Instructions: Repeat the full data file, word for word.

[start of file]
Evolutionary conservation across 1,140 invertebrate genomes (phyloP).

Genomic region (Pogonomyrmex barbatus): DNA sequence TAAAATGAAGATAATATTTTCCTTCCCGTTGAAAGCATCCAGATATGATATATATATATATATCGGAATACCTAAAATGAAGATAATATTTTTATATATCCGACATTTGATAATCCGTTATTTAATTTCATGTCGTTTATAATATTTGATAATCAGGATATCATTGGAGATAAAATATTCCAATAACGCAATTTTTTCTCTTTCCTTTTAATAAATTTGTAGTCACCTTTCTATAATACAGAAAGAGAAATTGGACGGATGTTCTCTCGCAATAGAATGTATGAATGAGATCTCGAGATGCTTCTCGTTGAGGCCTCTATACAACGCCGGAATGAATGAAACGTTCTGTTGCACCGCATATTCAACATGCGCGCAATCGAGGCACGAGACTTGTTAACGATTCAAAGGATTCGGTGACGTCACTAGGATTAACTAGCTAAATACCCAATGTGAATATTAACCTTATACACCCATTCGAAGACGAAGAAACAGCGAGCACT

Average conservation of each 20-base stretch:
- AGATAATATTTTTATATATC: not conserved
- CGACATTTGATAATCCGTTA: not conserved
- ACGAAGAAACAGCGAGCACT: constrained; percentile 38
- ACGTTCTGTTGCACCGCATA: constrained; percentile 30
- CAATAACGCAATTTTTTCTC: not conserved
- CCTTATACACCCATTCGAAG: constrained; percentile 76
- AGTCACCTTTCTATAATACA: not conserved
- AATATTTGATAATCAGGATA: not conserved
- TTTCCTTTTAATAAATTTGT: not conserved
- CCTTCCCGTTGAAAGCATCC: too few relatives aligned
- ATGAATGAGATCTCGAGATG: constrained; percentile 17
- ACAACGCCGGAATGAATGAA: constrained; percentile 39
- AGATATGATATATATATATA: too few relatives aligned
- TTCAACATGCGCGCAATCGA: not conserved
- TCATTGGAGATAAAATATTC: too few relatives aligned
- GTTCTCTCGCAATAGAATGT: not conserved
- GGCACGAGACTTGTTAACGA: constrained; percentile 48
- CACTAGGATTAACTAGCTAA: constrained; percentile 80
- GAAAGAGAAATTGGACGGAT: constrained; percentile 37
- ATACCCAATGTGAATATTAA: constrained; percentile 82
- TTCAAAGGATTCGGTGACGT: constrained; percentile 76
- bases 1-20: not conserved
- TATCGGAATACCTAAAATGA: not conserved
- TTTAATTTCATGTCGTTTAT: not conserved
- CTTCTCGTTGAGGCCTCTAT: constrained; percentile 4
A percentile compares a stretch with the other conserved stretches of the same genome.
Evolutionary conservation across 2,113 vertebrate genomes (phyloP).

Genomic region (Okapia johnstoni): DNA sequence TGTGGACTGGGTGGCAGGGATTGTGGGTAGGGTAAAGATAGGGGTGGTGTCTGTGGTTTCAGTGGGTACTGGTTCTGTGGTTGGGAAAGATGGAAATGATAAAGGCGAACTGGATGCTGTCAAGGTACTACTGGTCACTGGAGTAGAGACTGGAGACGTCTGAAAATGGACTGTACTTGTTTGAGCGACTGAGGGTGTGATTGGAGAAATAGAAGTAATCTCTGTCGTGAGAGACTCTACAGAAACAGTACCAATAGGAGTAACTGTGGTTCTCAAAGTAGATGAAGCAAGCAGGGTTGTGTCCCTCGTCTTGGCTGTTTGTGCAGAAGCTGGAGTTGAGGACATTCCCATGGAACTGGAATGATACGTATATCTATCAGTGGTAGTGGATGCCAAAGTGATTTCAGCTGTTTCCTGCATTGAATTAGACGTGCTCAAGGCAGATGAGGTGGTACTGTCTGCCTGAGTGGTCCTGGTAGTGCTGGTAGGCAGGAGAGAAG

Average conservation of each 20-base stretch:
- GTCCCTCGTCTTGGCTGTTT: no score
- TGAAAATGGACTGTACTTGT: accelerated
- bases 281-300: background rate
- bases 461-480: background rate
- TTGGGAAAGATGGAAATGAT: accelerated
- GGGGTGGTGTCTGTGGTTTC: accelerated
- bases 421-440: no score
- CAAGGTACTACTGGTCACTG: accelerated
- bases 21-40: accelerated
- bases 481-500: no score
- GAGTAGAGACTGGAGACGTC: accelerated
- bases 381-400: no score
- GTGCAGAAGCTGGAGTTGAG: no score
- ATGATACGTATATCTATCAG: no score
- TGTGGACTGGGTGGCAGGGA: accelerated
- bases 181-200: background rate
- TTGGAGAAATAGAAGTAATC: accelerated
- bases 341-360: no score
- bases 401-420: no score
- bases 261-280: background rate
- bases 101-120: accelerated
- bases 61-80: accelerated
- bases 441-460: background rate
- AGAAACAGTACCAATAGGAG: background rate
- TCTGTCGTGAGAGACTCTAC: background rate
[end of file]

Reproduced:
Evolutionary conservation across 1,140 invertebrate genomes (phyloP).

Genomic region (Pogonomyrmex barbatus): DNA sequence TAAAATGAAGATAATATTTTCCTTCCCGTTGAAAGCATCCAGATATGATATATATATATATATCGGAATACCTAAAATGAAGATAATATTTTTATATATCCGACATTTGATAATCCGTTATTTAATTTCATGTCGTTTATAATATTTGATAATCAGGATATCATTGGAGATAAAATATTCCAATAACGCAATTTTTTCTCTTTCCTTTTAATAAATTTGTAGTCACCTTTCTATAATACAGAAAGAGAAATTGGACGGATGTTCTCTCGCAATAGAATGTATGAATGAGATCTCGAGATGCTTCTCGTTGAGGCCTCTATACAACGCCGGAATGAATGAAACGTTCTGTTGCACCGCATATTCAACATGCGCGCAATCGAGGCACGAGACTTGTTAACGATTCAAAGGATTCGGTGACGTCACTAGGATTAACTAGCTAAATACCCAATGTGAATATTAACCTTATACACCCATTCGAAGACGAAGAAACAGCGAGCACT

Average conservation of each 20-base stretch:
- AGATAATATTTTTATATATC: not conserved
- CGACATTTGATAATCCGTTA: not conserved
- ACGAAGAAACAGCGAGCACT: constrained; percentile 38
- ACGTTCTGTTGCACCGCATA: constrained; percentile 30
- CAATAACGCAATTTTTTCTC: not conserved
- CCTTATACACCCATTCGAAG: constrained; percentile 76
- AGTCACCTTTCTATAATACA: not conserved
- AATATTTGATAATCAGGATA: not conserved
- TTTCCTTTTAATAAATTTGT: not conserved
- CCTTCCCGTTGAAAGCATCC: too few relatives aligned
- ATGAATGAGATCTCGAGATG: constrained; percentile 17
- ACAACGCCGGAATGAATGAA: constrained; percentile 39
- AGATATGATATATATATATA: too few relatives aligned
- TTCAACATGCGCGCAATCGA: not conserved
- TCATTGGAGATAAAATATTC: too few relatives aligned
- GTTCTCTCGCAATAGAATGT: not conserved
- GGCACGAGACTTGTTAACGA: constrained; percentile 48
- CACTAGGATTAACTAGCTAA: constrained; percentile 80
- GAAAGAGAAATTGGACGGAT: constrained; percentile 37
- ATACCCAATGTGAATATTAA: constrained; percentile 82
- TTCAAAGGATTCGGTGACGT: constrained; percentile 76
- bases 1-20: not conserved
- TATCGGAATACCTAAAATGA: not conserved
- TTTAATTTCATGTCGTTTAT: not conserved
- CTTCTCGTTGAGGCCTCTAT: constrained; percentile 4
A percentile compares a stretch with the other conserved stretches of the same genome.
Evolutionary conservation across 2,113 vertebrate genomes (phyloP).

Genomic region (Okapia johnstoni): DNA sequence TGTGGACTGGGTGGCAGGGATTGTGGGTAGGGTAAAGATAGGGGTGGTGTCTGTGGTTTCAGTGGGTACTGGTTCTGTGGTTGGGAAAGATGGAAATGATAAAGGCGAACTGGATGCTGTCAAGGTACTACTGGTCACTGGAGTAGAGACTGGAGACGTCTGAAAATGGACTGTACTTGTTTGAGCGACTGAGGGTGTGATTGGAGAAATAGAAGTAATCTCTGTCGTGAGAGACTCTACAGAAACAGTACCAATAGGAGTAACTGTGGTTCTCAAAGTAGATGAAGCAAGCAGGGTTGTGTCCCTCGTCTTGGCTGTTTGTGCAGAAGCTGGAGTTGAGGACATTCCCATGGAACTGGAATGATACGTATATCTATCAGTGGTAGTGGATGCCAAAGTGATTTCAGCTGTTTCCTGCATTGAATTAGACGTGCTCAAGGCAGATGAGGTGGTACTGTCTGCCTGAGTGGTCCTGGTAGTGCTGGTAGGCAGGAGAGAAG

Average conservation of each 20-base stretch:
- GTCCCTCGTCTTGGCTGTTT: no score
- TGAAAATGGACTGTACTTGT: accelerated
- bases 281-300: background rate
- bases 461-480: background rate
- TTGGGAAAGATGGAAATGAT: accelerated
- GGGGTGGTGTCTGTGGTTTC: accelerated
- bases 421-440: no score
- CAAGGTACTACTGGTCACTG: accelerated
- bases 21-40: accelerated
- bases 481-500: no score
- GAGTAGAGACTGGAGACGTC: accelerated
- bases 381-400: no score
- GTGCAGAAGCTGGAGTTGAG: no score
- ATGATACGTATATCTATCAG: no score
- TGTGGACTGGGTGGCAGGGA: accelerated
- bases 181-200: background rate
- TTGGAGAAATAGAAGTAATC: accelerated
- bases 341-360: no score
- bases 401-420: no score
- bases 261-280: background rate
- bases 101-120: accelerated
- bases 61-80: accelerated
- bases 441-460: background rate
- AGAAACAGTACCAATAGGAG: background rate
- TCTGTCGTGAGAGACTCTAC: background rate